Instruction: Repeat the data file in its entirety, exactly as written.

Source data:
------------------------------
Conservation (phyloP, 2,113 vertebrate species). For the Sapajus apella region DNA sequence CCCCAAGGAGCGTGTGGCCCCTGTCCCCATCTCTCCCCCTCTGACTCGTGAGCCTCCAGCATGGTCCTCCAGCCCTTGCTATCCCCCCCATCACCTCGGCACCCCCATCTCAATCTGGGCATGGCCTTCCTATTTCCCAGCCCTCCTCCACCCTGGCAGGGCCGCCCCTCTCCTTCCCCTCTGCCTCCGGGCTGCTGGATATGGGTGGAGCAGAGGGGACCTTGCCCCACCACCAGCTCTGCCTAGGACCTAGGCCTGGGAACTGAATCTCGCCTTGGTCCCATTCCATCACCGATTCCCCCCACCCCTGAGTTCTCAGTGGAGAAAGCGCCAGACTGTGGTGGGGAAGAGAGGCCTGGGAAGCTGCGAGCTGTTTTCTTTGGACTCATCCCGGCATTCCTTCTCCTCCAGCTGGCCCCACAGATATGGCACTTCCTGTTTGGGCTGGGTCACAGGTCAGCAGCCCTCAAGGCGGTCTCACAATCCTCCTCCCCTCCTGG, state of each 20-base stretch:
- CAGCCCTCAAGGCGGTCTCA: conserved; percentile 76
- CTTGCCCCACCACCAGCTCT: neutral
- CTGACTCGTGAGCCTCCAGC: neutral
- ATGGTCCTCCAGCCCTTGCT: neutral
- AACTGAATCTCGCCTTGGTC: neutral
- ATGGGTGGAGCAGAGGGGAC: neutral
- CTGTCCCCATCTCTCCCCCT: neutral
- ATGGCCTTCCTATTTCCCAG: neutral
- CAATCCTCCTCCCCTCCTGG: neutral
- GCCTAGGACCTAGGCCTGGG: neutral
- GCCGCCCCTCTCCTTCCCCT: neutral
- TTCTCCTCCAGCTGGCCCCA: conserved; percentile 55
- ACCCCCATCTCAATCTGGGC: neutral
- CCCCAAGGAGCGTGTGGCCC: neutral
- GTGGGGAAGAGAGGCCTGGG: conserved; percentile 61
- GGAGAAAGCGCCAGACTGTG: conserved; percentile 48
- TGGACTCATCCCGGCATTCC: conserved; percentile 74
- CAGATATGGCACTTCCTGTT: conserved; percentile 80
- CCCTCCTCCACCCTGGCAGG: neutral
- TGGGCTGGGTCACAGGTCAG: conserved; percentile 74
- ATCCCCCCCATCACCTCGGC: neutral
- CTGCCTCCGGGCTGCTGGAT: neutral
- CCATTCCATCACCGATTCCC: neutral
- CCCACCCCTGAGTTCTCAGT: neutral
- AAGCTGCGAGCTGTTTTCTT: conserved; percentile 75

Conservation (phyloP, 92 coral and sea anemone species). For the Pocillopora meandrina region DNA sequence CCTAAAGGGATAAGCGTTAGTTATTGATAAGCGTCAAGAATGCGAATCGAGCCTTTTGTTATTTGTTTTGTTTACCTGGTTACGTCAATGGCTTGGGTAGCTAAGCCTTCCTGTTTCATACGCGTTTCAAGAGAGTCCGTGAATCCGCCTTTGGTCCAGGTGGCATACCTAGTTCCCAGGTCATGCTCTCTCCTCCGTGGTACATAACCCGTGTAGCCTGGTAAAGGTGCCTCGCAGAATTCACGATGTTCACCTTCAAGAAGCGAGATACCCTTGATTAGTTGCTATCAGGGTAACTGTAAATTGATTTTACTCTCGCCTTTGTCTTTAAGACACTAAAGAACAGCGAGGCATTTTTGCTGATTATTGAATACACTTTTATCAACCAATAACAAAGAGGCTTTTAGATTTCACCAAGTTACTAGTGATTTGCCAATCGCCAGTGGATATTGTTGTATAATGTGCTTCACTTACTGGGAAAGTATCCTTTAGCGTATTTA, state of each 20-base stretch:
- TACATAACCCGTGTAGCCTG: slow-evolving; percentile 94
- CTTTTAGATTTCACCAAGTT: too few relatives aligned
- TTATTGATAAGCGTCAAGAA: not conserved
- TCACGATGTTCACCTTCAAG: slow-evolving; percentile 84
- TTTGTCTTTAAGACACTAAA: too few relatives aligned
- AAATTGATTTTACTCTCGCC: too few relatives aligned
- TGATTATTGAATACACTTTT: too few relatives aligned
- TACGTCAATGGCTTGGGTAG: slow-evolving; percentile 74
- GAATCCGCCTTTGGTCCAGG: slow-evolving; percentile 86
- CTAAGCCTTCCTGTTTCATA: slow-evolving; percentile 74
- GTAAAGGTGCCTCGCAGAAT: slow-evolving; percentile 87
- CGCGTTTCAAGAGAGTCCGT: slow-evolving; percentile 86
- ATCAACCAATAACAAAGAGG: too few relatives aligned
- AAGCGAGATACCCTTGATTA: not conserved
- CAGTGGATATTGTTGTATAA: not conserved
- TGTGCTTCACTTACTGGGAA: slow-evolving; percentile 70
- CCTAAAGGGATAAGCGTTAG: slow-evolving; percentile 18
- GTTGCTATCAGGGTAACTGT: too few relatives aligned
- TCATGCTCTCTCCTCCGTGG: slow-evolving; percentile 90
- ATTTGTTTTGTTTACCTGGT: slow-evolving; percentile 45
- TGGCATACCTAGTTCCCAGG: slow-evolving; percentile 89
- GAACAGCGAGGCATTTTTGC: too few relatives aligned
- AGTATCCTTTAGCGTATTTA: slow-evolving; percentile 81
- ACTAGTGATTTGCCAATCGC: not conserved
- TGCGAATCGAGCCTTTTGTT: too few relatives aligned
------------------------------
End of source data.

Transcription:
Conservation (phyloP, 2,113 vertebrate species). For the Sapajus apella region DNA sequence CCCCAAGGAGCGTGTGGCCCCTGTCCCCATCTCTCCCCCTCTGACTCGTGAGCCTCCAGCATGGTCCTCCAGCCCTTGCTATCCCCCCCATCACCTCGGCACCCCCATCTCAATCTGGGCATGGCCTTCCTATTTCCCAGCCCTCCTCCACCCTGGCAGGGCCGCCCCTCTCCTTCCCCTCTGCCTCCGGGCTGCTGGATATGGGTGGAGCAGAGGGGACCTTGCCCCACCACCAGCTCTGCCTAGGACCTAGGCCTGGGAACTGAATCTCGCCTTGGTCCCATTCCATCACCGATTCCCCCCACCCCTGAGTTCTCAGTGGAGAAAGCGCCAGACTGTGGTGGGGAAGAGAGGCCTGGGAAGCTGCGAGCTGTTTTCTTTGGACTCATCCCGGCATTCCTTCTCCTCCAGCTGGCCCCACAGATATGGCACTTCCTGTTTGGGCTGGGTCACAGGTCAGCAGCCCTCAAGGCGGTCTCACAATCCTCCTCCCCTCCTGG, state of each 20-base stretch:
- CAGCCCTCAAGGCGGTCTCA: conserved; percentile 76
- CTTGCCCCACCACCAGCTCT: neutral
- CTGACTCGTGAGCCTCCAGC: neutral
- ATGGTCCTCCAGCCCTTGCT: neutral
- AACTGAATCTCGCCTTGGTC: neutral
- ATGGGTGGAGCAGAGGGGAC: neutral
- CTGTCCCCATCTCTCCCCCT: neutral
- ATGGCCTTCCTATTTCCCAG: neutral
- CAATCCTCCTCCCCTCCTGG: neutral
- GCCTAGGACCTAGGCCTGGG: neutral
- GCCGCCCCTCTCCTTCCCCT: neutral
- TTCTCCTCCAGCTGGCCCCA: conserved; percentile 55
- ACCCCCATCTCAATCTGGGC: neutral
- CCCCAAGGAGCGTGTGGCCC: neutral
- GTGGGGAAGAGAGGCCTGGG: conserved; percentile 61
- GGAGAAAGCGCCAGACTGTG: conserved; percentile 48
- TGGACTCATCCCGGCATTCC: conserved; percentile 74
- CAGATATGGCACTTCCTGTT: conserved; percentile 80
- CCCTCCTCCACCCTGGCAGG: neutral
- TGGGCTGGGTCACAGGTCAG: conserved; percentile 74
- ATCCCCCCCATCACCTCGGC: neutral
- CTGCCTCCGGGCTGCTGGAT: neutral
- CCATTCCATCACCGATTCCC: neutral
- CCCACCCCTGAGTTCTCAGT: neutral
- AAGCTGCGAGCTGTTTTCTT: conserved; percentile 75

Conservation (phyloP, 92 coral and sea anemone species). For the Pocillopora meandrina region DNA sequence CCTAAAGGGATAAGCGTTAGTTATTGATAAGCGTCAAGAATGCGAATCGAGCCTTTTGTTATTTGTTTTGTTTACCTGGTTACGTCAATGGCTTGGGTAGCTAAGCCTTCCTGTTTCATACGCGTTTCAAGAGAGTCCGTGAATCCGCCTTTGGTCCAGGTGGCATACCTAGTTCCCAGGTCATGCTCTCTCCTCCGTGGTACATAACCCGTGTAGCCTGGTAAAGGTGCCTCGCAGAATTCACGATGTTCACCTTCAAGAAGCGAGATACCCTTGATTAGTTGCTATCAGGGTAACTGTAAATTGATTTTACTCTCGCCTTTGTCTTTAAGACACTAAAGAACAGCGAGGCATTTTTGCTGATTATTGAATACACTTTTATCAACCAATAACAAAGAGGCTTTTAGATTTCACCAAGTTACTAGTGATTTGCCAATCGCCAGTGGATATTGTTGTATAATGTGCTTCACTTACTGGGAAAGTATCCTTTAGCGTATTTA, state of each 20-base stretch:
- TACATAACCCGTGTAGCCTG: slow-evolving; percentile 94
- CTTTTAGATTTCACCAAGTT: too few relatives aligned
- TTATTGATAAGCGTCAAGAA: not conserved
- TCACGATGTTCACCTTCAAG: slow-evolving; percentile 84
- TTTGTCTTTAAGACACTAAA: too few relatives aligned
- AAATTGATTTTACTCTCGCC: too few relatives aligned
- TGATTATTGAATACACTTTT: too few relatives aligned
- TACGTCAATGGCTTGGGTAG: slow-evolving; percentile 74
- GAATCCGCCTTTGGTCCAGG: slow-evolving; percentile 86
- CTAAGCCTTCCTGTTTCATA: slow-evolving; percentile 74
- GTAAAGGTGCCTCGCAGAAT: slow-evolving; percentile 87
- CGCGTTTCAAGAGAGTCCGT: slow-evolving; percentile 86
- ATCAACCAATAACAAAGAGG: too few relatives aligned
- AAGCGAGATACCCTTGATTA: not conserved
- CAGTGGATATTGTTGTATAA: not conserved
- TGTGCTTCACTTACTGGGAA: slow-evolving; percentile 70
- CCTAAAGGGATAAGCGTTAG: slow-evolving; percentile 18
- GTTGCTATCAGGGTAACTGT: too few relatives aligned
- TCATGCTCTCTCCTCCGTGG: slow-evolving; percentile 90
- ATTTGTTTTGTTTACCTGGT: slow-evolving; percentile 45
- TGGCATACCTAGTTCCCAGG: slow-evolving; percentile 89
- GAACAGCGAGGCATTTTTGC: too few relatives aligned
- AGTATCCTTTAGCGTATTTA: slow-evolving; percentile 81
- ACTAGTGATTTGCCAATCGC: not conserved
- TGCGAATCGAGCCTTTTGTT: too few relatives aligned